A year after President Obama launched his failed campaign to pass sweeping immigration reform that would have granted millions of people a path to citizenship, Congress is preparing a bill that would do just the opposite. A bipartisan proposal by two Texas lawmakers would accelerate the deportations of tens of thousands of Central American children. And the president — who once called himself the “champion-in-chief of comprehensive immigration reform” — wants the power to make that happen.
Rep. Henry Cuellar (D) and Sen. John Cornyn (R) want to overturn a 2008 anti-trafficking law that some claim has played a central role in the crisis at the southern border, according to ABC News. Arizona Republican Sens. Jeff Flake and John McCain announced Thursday they are introducing legislation that includes similar language. The statute they seek to overturn prohibits unaccompanied Central American children caught at border from being repatriated immediately.
President Obama and members of both parties in Congress have called for new legal authority to oust undocumented Central American kids as quickly as those attempting to enter from Mexico.
“Why is there a difference for contiguous and non-contiguous countries?” Cuellar said Thursday on CNN. “Let's go ahead and treat every country the same the way we treat Mexico and Canada.”
The Bush-era law was designed to protect unaccompanied Central American children from falling prey to human-traffickers. It mandates that the children traveling without a parent or relative be placed in the custody of the Office of Refugee Resettlement, and guarantees a court hearing to determine their legal status in the United States.
But the system was not prepared for the recent influx of migrant children. More than 52,000 unaccompanied minors — mostly from Honduras, Guatemala, and El Salvador — have been apprehended at the border since last October. Thousands more have been caught traveling with adults. The wait times for court dates can last years, according to government officials.
Immigrant-rights advocates say that rolling back the current law and placing Central American children in expedited removal proceedings would violate their right to due process and deny many of them the chance to argue their cases for asylum.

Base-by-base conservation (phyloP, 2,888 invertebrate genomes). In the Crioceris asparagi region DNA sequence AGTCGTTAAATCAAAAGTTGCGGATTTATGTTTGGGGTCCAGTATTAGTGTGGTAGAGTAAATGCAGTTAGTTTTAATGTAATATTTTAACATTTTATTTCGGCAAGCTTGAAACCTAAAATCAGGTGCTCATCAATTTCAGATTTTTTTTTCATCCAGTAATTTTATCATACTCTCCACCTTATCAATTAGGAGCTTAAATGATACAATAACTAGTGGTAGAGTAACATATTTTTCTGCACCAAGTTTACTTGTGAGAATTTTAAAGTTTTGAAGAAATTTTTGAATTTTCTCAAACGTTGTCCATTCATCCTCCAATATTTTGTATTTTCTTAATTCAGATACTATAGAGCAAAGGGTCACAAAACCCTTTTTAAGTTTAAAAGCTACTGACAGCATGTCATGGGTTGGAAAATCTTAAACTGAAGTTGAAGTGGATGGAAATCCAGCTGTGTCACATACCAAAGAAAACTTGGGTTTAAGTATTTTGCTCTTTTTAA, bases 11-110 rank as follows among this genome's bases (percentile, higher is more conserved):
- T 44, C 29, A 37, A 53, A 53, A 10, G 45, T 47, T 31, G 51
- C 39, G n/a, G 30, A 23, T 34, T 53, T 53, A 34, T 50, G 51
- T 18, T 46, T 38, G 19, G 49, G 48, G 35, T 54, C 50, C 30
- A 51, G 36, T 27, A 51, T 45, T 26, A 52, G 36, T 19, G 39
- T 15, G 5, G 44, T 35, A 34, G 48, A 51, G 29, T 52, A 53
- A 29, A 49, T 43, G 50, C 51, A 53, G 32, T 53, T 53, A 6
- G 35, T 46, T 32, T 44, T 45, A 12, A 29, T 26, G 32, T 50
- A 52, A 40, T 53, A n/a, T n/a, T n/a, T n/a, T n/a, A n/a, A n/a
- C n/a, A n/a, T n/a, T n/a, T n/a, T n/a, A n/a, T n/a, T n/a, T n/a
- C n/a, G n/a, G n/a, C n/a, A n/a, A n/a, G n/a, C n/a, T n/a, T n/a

Cuellar said his proposed reform would maintain safeguards for kids seeking asylum, while allowing the government to quickly remove those who don’t have legitimate claims to remain in the U.S.
“The protections of asylum, the protection of credible fear, the protection of being a victim of sex crime, none of those protections are touched,” he said on CNN. “They are there. They are going to remain.”
Faced with a growing crisis, Obama sent a letter to congressional leaders last month asking for “additional authority” to deport Central American children faster as part of a broad plan to stem the wave. White House press secretary Josh Earnest said Thursday that can be done while also protecting due process. The administration is also asking Congress to provide money to fund additional immigration judges and asylum officials to handle the caseload.
"What this law did not contemplate is what we are seeing now along the southwest border," he said during a press briefing. "What we would like is for the Secretary of Homeland Security to exercise some greater discretion after the due process rights of those individuals have been acknowledged and respected."
House Speaker John Boehner (R-Ohio) said at a press conference Thursday that Republicans, “would probably want the language similar to what we have with Mexico.” A working group of House Republicans is developing on its own proposal to address the human trafficking law, according to the Speaker.
Nancy Pelosi (D-Calif.), the House’s top Democrat, said Thursday she does not endorse expediting the deportation of Central American children, but hinted that might be the political price for getting enough votes to pass Obama’s request for $3.7 billion in emergency funds to address the crisis. The package has run into resistance from Republicans, who have said they won’t hand Obama a “blank check.”
If Obama gets his way, speeding up deportations of Central American minors could make it easier for the government to handle the record wave of kids. But it also risks further complicating the president’s checkered legacy on immigration.
Obama has overseen more than 2 million deportations during his presidency; undocumented immigrants have been removed at a faster pace under Obama than any other president. That earned him the moniker “deporter-in-chief” from some immigrants-rights advocates.
But for months, the administration has been reviewing ways to make its deportation policies more humane. Obama placated embittered activists late last month when he announced he would move ahead with executive action to make fixes to the immigration system.
Those same advocates, however, say Obama would now be taking a backwards step if he reverses the 2008 law.
“That would be a real retreat from our basic values of due process and fairness,” said Karen Tumlin, managing attorney at the National Immigration Law Center. “We as a nation should be very careful that we’re not returning kids into harm’s way.”
A group of liberal Democrats in Congress is pressing Obama to keep the current anti-trafficking law intact.
Despite his track record, President Obama insists he still wants to see immigration reform passed this year — something House Republicans have refused to do since the Senate bill passed last year.
“I will just repeat that if we got a comprehensive bill done, it doesn't just solve this problem for a year; it solves it potentially for 20 years,” he said in Texas on Wednesday.
But in the end, his legacy won’t be defined by what he hoped to do. It will be defined by the what he did.
This post was updated to include comment from the White House.